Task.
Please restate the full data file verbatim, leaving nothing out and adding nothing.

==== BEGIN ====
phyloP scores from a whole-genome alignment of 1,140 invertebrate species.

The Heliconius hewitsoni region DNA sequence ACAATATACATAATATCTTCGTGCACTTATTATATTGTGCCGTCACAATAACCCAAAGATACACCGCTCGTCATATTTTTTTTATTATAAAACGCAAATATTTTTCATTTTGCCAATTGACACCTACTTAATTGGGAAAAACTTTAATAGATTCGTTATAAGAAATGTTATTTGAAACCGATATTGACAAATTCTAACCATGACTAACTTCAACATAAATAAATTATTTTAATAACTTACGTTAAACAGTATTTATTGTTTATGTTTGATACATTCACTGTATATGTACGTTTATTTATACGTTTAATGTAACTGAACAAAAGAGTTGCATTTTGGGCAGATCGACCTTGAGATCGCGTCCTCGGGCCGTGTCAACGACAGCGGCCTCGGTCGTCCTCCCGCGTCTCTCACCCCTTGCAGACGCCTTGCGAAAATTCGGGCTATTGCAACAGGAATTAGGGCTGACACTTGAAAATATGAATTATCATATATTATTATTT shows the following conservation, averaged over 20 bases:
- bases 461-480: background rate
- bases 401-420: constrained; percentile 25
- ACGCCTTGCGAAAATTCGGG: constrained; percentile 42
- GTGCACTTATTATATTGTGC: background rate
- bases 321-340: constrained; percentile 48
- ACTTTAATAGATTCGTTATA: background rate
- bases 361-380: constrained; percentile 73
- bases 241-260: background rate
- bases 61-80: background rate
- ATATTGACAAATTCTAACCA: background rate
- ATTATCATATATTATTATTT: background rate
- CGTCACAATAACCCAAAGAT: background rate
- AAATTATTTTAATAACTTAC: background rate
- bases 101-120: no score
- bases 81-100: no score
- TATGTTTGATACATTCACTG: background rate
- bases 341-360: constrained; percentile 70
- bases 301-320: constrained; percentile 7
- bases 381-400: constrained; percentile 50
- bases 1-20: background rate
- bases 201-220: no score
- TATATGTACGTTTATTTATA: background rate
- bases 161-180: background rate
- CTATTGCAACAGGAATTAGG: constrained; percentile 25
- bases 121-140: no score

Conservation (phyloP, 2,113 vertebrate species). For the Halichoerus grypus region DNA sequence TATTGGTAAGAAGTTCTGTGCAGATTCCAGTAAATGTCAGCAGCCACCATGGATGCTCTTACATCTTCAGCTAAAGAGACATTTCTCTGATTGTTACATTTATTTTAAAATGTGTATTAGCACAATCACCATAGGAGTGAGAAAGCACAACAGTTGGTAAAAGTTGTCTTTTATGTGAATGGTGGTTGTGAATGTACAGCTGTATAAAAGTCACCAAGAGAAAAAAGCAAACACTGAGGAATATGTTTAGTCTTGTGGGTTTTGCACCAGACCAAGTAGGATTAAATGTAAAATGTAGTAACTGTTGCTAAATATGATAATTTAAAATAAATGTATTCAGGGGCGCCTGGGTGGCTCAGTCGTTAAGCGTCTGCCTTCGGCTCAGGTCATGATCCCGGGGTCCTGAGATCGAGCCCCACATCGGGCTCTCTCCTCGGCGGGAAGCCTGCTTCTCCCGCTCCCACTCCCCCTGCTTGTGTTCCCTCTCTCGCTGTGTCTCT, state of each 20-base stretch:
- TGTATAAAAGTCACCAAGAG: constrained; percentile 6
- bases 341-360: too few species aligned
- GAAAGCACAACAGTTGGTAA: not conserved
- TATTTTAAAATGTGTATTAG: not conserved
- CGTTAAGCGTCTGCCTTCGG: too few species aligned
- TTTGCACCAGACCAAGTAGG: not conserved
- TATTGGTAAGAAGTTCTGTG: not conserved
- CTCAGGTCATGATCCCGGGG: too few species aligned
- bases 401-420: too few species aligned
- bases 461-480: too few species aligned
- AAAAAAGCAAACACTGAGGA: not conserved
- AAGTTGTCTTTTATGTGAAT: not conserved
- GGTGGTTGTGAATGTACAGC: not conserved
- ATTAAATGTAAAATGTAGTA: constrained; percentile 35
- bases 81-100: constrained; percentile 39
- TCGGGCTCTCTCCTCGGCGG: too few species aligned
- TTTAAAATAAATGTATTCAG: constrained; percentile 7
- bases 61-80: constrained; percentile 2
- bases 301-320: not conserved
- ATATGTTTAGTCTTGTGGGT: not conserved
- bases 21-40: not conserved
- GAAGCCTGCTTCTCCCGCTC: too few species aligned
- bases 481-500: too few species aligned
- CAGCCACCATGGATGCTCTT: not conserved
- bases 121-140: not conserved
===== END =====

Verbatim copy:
phyloP scores from a whole-genome alignment of 1,140 invertebrate species.

The Heliconius hewitsoni region DNA sequence ACAATATACATAATATCTTCGTGCACTTATTATATTGTGCCGTCACAATAACCCAAAGATACACCGCTCGTCATATTTTTTTTATTATAAAACGCAAATATTTTTCATTTTGCCAATTGACACCTACTTAATTGGGAAAAACTTTAATAGATTCGTTATAAGAAATGTTATTTGAAACCGATATTGACAAATTCTAACCATGACTAACTTCAACATAAATAAATTATTTTAATAACTTACGTTAAACAGTATTTATTGTTTATGTTTGATACATTCACTGTATATGTACGTTTATTTATACGTTTAATGTAACTGAACAAAAGAGTTGCATTTTGGGCAGATCGACCTTGAGATCGCGTCCTCGGGCCGTGTCAACGACAGCGGCCTCGGTCGTCCTCCCGCGTCTCTCACCCCTTGCAGACGCCTTGCGAAAATTCGGGCTATTGCAACAGGAATTAGGGCTGACACTTGAAAATATGAATTATCATATATTATTATTT shows the following conservation, averaged over 20 bases:
- bases 461-480: background rate
- bases 401-420: constrained; percentile 25
- ACGCCTTGCGAAAATTCGGG: constrained; percentile 42
- GTGCACTTATTATATTGTGC: background rate
- bases 321-340: constrained; percentile 48
- ACTTTAATAGATTCGTTATA: background rate
- bases 361-380: constrained; percentile 73
- bases 241-260: background rate
- bases 61-80: background rate
- ATATTGACAAATTCTAACCA: background rate
- ATTATCATATATTATTATTT: background rate
- CGTCACAATAACCCAAAGAT: background rate
- AAATTATTTTAATAACTTAC: background rate
- bases 101-120: no score
- bases 81-100: no score
- TATGTTTGATACATTCACTG: background rate
- bases 341-360: constrained; percentile 70
- bases 301-320: constrained; percentile 7
- bases 381-400: constrained; percentile 50
- bases 1-20: background rate
- bases 201-220: no score
- TATATGTACGTTTATTTATA: background rate
- bases 161-180: background rate
- CTATTGCAACAGGAATTAGG: constrained; percentile 25
- bases 121-140: no score

Conservation (phyloP, 2,113 vertebrate species). For the Halichoerus grypus region DNA sequence TATTGGTAAGAAGTTCTGTGCAGATTCCAGTAAATGTCAGCAGCCACCATGGATGCTCTTACATCTTCAGCTAAAGAGACATTTCTCTGATTGTTACATTTATTTTAAAATGTGTATTAGCACAATCACCATAGGAGTGAGAAAGCACAACAGTTGGTAAAAGTTGTCTTTTATGTGAATGGTGGTTGTGAATGTACAGCTGTATAAAAGTCACCAAGAGAAAAAAGCAAACACTGAGGAATATGTTTAGTCTTGTGGGTTTTGCACCAGACCAAGTAGGATTAAATGTAAAATGTAGTAACTGTTGCTAAATATGATAATTTAAAATAAATGTATTCAGGGGCGCCTGGGTGGCTCAGTCGTTAAGCGTCTGCCTTCGGCTCAGGTCATGATCCCGGGGTCCTGAGATCGAGCCCCACATCGGGCTCTCTCCTCGGCGGGAAGCCTGCTTCTCCCGCTCCCACTCCCCCTGCTTGTGTTCCCTCTCTCGCTGTGTCTCT, state of each 20-base stretch:
- TGTATAAAAGTCACCAAGAG: constrained; percentile 6
- bases 341-360: too few species aligned
- GAAAGCACAACAGTTGGTAA: not conserved
- TATTTTAAAATGTGTATTAG: not conserved
- CGTTAAGCGTCTGCCTTCGG: too few species aligned
- TTTGCACCAGACCAAGTAGG: not conserved
- TATTGGTAAGAAGTTCTGTG: not conserved
- CTCAGGTCATGATCCCGGGG: too few species aligned
- bases 401-420: too few species aligned
- bases 461-480: too few species aligned
- AAAAAAGCAAACACTGAGGA: not conserved
- AAGTTGTCTTTTATGTGAAT: not conserved
- GGTGGTTGTGAATGTACAGC: not conserved
- ATTAAATGTAAAATGTAGTA: constrained; percentile 35
- bases 81-100: constrained; percentile 39
- TCGGGCTCTCTCCTCGGCGG: too few species aligned
- TTTAAAATAAATGTATTCAG: constrained; percentile 7
- bases 61-80: constrained; percentile 2
- bases 301-320: not conserved
- ATATGTTTAGTCTTGTGGGT: not conserved
- bases 21-40: not conserved
- GAAGCCTGCTTCTCCCGCTC: too few species aligned
- bases 481-500: too few species aligned
- CAGCCACCATGGATGCTCTT: not conserved
- bases 121-140: not conserved